31 Days of Horror: THE CONJURING

When you hear the name James Wan, you don’t think ‘psychological horror’–rather, wonderfully schlocky ‘gore porn’; a la the movie that introduced the director to horror junkies worldwide: SAW. Pleasantly surprising, The Conjuring demonstrates Wan’s skills and versatility as a director of scares.


Based off the personal accounts of famous paranormal researchers and demonologists Ed and Lorraine Warren, The Conjuring tells the tale of the demonic hauntings that plagued the Perron family as they moved into a Victorian-era house in 1971. Carolyn Perron pleads with the Warrens to investigate the home after her and her five daughters experience strange noises, whispers, physical marks, locked doors, and so on.

The Warrens, being the only non-ordained demonologists recognized by the Catholic Church, inspect the house (with equipment and techniques that, though slightly more primitive, will be familiar to anyone that’s watched paranormal reality shows such as Ghost Hunters International) and conclude that an exorcism but be conducted to free the Perrons of the oppressive entities.

The plot is simple, but effective, with layers of spirits and demons that tell a story of suffering and Satan-worship on the land surrounding the house. What’s impressive about The Conjuring is its consistent beat, with not a single slow or dull moment in the entire film. While there’s some unintentionally goofy moments, there’s also genuine humor  and lightness that breaks up the scares without making them too predictable.

There’s an unfortunate misogynistic bent to a bit of the haunting, with references to the witch hunts of the late seventeenth century taken at face value rather than as the murders justified by paranoid sexism that they were. While still deplorable, it’s such a small part that it’s practically forgettable.

Gores & Scares

The Conjuring is best appreciated within the context of horror as a genre. In many ways, it feels like an homage to the best horror movies of the late sixties and seventies such as The Exorcist and The Amityville Horror. Its cinematography calls back to such films, with long shots and a generally desaturated color palette.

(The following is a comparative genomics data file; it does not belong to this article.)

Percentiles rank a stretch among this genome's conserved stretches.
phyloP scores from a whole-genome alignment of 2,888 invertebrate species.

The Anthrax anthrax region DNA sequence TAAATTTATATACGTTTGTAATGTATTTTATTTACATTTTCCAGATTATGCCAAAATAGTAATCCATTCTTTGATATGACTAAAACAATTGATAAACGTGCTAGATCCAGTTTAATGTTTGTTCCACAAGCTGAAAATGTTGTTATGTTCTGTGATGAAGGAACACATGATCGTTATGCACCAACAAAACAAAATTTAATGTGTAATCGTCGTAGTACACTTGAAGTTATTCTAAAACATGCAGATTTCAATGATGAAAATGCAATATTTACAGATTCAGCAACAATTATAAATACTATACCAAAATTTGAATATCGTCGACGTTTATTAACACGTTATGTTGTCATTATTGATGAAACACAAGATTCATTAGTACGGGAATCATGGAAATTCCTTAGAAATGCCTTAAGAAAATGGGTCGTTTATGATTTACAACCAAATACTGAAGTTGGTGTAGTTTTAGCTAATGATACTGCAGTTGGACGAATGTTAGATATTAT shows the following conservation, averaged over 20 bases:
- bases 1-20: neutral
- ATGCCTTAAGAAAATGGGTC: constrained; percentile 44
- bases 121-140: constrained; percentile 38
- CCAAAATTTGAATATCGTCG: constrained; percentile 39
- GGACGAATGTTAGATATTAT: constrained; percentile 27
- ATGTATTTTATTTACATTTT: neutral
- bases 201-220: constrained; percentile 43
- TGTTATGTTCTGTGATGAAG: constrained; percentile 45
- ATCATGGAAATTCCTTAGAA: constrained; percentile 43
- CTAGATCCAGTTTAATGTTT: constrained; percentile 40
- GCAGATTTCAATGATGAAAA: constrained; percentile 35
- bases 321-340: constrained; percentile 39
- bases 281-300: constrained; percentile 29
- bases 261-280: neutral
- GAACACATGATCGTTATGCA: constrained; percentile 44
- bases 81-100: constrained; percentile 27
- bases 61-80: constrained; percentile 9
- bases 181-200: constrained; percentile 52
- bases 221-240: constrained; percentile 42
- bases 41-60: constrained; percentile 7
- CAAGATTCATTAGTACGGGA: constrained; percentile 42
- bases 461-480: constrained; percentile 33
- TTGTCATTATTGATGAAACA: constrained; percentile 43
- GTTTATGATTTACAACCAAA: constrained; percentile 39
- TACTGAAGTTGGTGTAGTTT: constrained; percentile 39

What made those films classics was not gore, though, but the psychological and emotional toll of demonic possession and absolutely fantastic atmosphere. The Conjuring emulates that skillfully, taking its time and slowly building up its tense moments, a slow burn to the movie’s best scares and climax.

It teeters on the edge of predictability and laughable, yet stands just shy of that the majority of the time. Arguably, Annabelle is the worst part of the movie. The actual doll it’s based on is a Raggedy-Ann, and their unassuming visage would’ve definitely made for a more frightening subplot than something that looks so obviously designed to be Mega Creepy.

Nonetheless, the rest is great. Jump scares are well-executed, the lighting and minimalist soundtrack maintain the tension throughout the whole film, and the the climax’s exorcism doesn’t fall short. It’s scary.


The Conjuring shows a real love for classic horror films, and anyone who enjoys the atmospheric haunts of such movies should be sure to enjoy it. Folks who shy away from the more gore-filled side of horror will also find in this James Wan flick a lot to love.

4 out of 5 stars

4 out of 5 stars

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Categories: Movie Reviews


Professional grump. Writes media criticism at Whines on Twitter a lot. Likes rice.

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